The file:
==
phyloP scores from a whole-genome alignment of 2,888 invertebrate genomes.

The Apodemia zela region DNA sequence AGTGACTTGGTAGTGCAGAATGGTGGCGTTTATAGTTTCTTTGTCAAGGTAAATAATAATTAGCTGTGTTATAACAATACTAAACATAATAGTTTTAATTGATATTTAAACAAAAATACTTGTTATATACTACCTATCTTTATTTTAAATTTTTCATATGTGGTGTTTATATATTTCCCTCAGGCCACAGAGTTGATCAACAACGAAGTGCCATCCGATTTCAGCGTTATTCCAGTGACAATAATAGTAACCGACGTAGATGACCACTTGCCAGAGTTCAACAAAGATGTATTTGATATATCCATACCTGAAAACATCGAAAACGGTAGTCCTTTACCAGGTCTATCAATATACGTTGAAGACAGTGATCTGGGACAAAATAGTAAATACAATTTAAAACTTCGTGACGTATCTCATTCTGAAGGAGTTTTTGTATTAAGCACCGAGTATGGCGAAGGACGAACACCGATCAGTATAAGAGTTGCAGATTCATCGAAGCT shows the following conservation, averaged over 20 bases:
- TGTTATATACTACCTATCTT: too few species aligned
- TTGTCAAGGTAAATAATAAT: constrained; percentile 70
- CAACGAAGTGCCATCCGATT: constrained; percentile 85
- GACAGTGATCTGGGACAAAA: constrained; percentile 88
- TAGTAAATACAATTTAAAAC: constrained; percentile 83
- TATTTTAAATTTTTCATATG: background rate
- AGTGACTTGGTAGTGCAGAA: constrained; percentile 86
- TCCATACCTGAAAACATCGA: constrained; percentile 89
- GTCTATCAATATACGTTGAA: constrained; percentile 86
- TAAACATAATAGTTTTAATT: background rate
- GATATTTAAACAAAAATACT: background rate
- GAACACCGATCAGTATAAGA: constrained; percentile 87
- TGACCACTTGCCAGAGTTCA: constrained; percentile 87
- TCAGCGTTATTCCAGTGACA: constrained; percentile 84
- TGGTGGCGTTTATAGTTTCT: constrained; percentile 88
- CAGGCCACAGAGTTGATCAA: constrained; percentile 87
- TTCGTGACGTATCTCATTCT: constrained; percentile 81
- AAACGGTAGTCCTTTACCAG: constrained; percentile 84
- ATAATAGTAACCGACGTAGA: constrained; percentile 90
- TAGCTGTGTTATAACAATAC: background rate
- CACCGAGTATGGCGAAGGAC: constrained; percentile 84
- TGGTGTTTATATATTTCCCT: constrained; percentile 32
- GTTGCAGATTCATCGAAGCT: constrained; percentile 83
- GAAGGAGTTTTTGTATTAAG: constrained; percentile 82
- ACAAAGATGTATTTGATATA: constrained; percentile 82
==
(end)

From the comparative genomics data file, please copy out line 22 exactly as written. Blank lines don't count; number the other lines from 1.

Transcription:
- TAGCTGTGTTATAACAATAC: background rate